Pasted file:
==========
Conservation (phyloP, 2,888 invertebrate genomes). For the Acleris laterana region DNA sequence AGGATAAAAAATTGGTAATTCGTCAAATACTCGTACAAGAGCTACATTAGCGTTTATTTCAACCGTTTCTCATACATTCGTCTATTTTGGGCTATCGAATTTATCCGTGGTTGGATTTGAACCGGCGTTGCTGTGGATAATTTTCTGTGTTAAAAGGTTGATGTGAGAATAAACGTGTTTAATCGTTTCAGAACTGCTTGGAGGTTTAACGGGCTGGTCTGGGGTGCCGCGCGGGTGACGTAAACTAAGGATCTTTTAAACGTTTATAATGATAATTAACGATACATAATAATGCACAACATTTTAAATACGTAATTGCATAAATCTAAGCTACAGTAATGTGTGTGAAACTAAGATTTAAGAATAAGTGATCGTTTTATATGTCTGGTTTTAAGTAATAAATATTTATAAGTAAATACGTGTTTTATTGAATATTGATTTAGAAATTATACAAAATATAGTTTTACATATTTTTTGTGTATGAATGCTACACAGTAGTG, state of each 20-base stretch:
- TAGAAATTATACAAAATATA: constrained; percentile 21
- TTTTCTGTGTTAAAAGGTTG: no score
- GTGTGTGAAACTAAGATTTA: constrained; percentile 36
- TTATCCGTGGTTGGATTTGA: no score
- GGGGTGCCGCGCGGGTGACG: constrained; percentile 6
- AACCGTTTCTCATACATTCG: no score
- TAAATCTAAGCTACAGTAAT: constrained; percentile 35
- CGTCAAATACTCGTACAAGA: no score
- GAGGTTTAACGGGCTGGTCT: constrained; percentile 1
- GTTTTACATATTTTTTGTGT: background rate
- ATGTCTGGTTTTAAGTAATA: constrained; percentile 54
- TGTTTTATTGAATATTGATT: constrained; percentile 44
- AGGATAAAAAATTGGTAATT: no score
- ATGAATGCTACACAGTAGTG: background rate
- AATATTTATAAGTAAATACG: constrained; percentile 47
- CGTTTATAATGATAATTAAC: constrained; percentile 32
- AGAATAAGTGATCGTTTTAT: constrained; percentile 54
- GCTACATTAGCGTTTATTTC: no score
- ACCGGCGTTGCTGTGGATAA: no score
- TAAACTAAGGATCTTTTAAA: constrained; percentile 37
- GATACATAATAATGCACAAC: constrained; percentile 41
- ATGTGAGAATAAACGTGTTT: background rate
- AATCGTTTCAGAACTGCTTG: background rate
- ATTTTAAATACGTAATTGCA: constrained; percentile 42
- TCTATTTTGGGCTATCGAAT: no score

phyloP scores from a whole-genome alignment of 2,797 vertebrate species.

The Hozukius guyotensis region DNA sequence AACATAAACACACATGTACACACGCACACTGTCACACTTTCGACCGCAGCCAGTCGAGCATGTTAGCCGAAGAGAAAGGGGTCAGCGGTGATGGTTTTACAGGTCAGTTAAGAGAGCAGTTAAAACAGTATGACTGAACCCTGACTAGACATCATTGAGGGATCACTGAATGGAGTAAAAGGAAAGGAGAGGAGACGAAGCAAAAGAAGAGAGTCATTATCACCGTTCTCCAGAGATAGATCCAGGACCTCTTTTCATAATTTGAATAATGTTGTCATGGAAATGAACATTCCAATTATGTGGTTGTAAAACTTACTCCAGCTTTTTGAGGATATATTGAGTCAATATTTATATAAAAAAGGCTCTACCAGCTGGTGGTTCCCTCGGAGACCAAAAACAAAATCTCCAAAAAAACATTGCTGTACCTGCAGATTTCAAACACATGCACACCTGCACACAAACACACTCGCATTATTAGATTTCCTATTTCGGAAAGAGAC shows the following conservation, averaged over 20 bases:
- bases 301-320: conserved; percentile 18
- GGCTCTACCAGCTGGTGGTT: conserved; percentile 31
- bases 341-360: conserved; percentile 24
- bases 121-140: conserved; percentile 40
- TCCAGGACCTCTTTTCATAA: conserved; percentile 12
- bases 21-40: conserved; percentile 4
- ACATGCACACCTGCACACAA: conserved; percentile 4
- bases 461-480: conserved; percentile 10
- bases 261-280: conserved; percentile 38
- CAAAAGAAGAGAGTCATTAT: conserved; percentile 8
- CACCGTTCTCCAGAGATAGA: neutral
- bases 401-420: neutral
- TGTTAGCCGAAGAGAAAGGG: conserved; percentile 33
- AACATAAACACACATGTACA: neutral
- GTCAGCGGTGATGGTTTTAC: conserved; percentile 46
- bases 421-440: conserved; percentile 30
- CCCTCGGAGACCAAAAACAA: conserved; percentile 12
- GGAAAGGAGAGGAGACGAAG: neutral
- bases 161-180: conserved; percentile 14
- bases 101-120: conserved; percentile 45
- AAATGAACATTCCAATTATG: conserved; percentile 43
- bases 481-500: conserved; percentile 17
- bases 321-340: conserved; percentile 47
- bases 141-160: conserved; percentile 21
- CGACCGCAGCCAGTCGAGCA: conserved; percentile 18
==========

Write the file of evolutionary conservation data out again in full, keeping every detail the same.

Conservation (phyloP, 2,888 invertebrate genomes). For the Acleris laterana region DNA sequence AGGATAAAAAATTGGTAATTCGTCAAATACTCGTACAAGAGCTACATTAGCGTTTATTTCAACCGTTTCTCATACATTCGTCTATTTTGGGCTATCGAATTTATCCGTGGTTGGATTTGAACCGGCGTTGCTGTGGATAATTTTCTGTGTTAAAAGGTTGATGTGAGAATAAACGTGTTTAATCGTTTCAGAACTGCTTGGAGGTTTAACGGGCTGGTCTGGGGTGCCGCGCGGGTGACGTAAACTAAGGATCTTTTAAACGTTTATAATGATAATTAACGATACATAATAATGCACAACATTTTAAATACGTAATTGCATAAATCTAAGCTACAGTAATGTGTGTGAAACTAAGATTTAAGAATAAGTGATCGTTTTATATGTCTGGTTTTAAGTAATAAATATTTATAAGTAAATACGTGTTTTATTGAATATTGATTTAGAAATTATACAAAATATAGTTTTACATATTTTTTGTGTATGAATGCTACACAGTAGTG, state of each 20-base stretch:
- TAGAAATTATACAAAATATA: constrained; percentile 21
- TTTTCTGTGTTAAAAGGTTG: no score
- GTGTGTGAAACTAAGATTTA: constrained; percentile 36
- TTATCCGTGGTTGGATTTGA: no score
- GGGGTGCCGCGCGGGTGACG: constrained; percentile 6
- AACCGTTTCTCATACATTCG: no score
- TAAATCTAAGCTACAGTAAT: constrained; percentile 35
- CGTCAAATACTCGTACAAGA: no score
- GAGGTTTAACGGGCTGGTCT: constrained; percentile 1
- GTTTTACATATTTTTTGTGT: background rate
- ATGTCTGGTTTTAAGTAATA: constrained; percentile 54
- TGTTTTATTGAATATTGATT: constrained; percentile 44
- AGGATAAAAAATTGGTAATT: no score
- ATGAATGCTACACAGTAGTG: background rate
- AATATTTATAAGTAAATACG: constrained; percentile 47
- CGTTTATAATGATAATTAAC: constrained; percentile 32
- AGAATAAGTGATCGTTTTAT: constrained; percentile 54
- GCTACATTAGCGTTTATTTC: no score
- ACCGGCGTTGCTGTGGATAA: no score
- TAAACTAAGGATCTTTTAAA: constrained; percentile 37
- GATACATAATAATGCACAAC: constrained; percentile 41
- ATGTGAGAATAAACGTGTTT: background rate
- AATCGTTTCAGAACTGCTTG: background rate
- ATTTTAAATACGTAATTGCA: constrained; percentile 42
- TCTATTTTGGGCTATCGAAT: no score

phyloP scores from a whole-genome alignment of 2,797 vertebrate species.

The Hozukius guyotensis region DNA sequence AACATAAACACACATGTACACACGCACACTGTCACACTTTCGACCGCAGCCAGTCGAGCATGTTAGCCGAAGAGAAAGGGGTCAGCGGTGATGGTTTTACAGGTCAGTTAAGAGAGCAGTTAAAACAGTATGACTGAACCCTGACTAGACATCATTGAGGGATCACTGAATGGAGTAAAAGGAAAGGAGAGGAGACGAAGCAAAAGAAGAGAGTCATTATCACCGTTCTCCAGAGATAGATCCAGGACCTCTTTTCATAATTTGAATAATGTTGTCATGGAAATGAACATTCCAATTATGTGGTTGTAAAACTTACTCCAGCTTTTTGAGGATATATTGAGTCAATATTTATATAAAAAAGGCTCTACCAGCTGGTGGTTCCCTCGGAGACCAAAAACAAAATCTCCAAAAAAACATTGCTGTACCTGCAGATTTCAAACACATGCACACCTGCACACAAACACACTCGCATTATTAGATTTCCTATTTCGGAAAGAGAC shows the following conservation, averaged over 20 bases:
- bases 301-320: conserved; percentile 18
- GGCTCTACCAGCTGGTGGTT: conserved; percentile 31
- bases 341-360: conserved; percentile 24
- bases 121-140: conserved; percentile 40
- TCCAGGACCTCTTTTCATAA: conserved; percentile 12
- bases 21-40: conserved; percentile 4
- ACATGCACACCTGCACACAA: conserved; percentile 4
- bases 461-480: conserved; percentile 10
- bases 261-280: conserved; percentile 38
- CAAAAGAAGAGAGTCATTAT: conserved; percentile 8
- CACCGTTCTCCAGAGATAGA: neutral
- bases 401-420: neutral
- TGTTAGCCGAAGAGAAAGGG: conserved; percentile 33
- AACATAAACACACATGTACA: neutral
- GTCAGCGGTGATGGTTTTAC: conserved; percentile 46
- bases 421-440: conserved; percentile 30
- CCCTCGGAGACCAAAAACAA: conserved; percentile 12
- GGAAAGGAGAGGAGACGAAG: neutral
- bases 161-180: conserved; percentile 14
- bases 101-120: conserved; percentile 45
- AAATGAACATTCCAATTATG: conserved; percentile 43
- bases 481-500: conserved; percentile 17
- bases 321-340: conserved; percentile 47
- bases 141-160: conserved; percentile 21
- CGACCGCAGCCAGTCGAGCA: conserved; percentile 18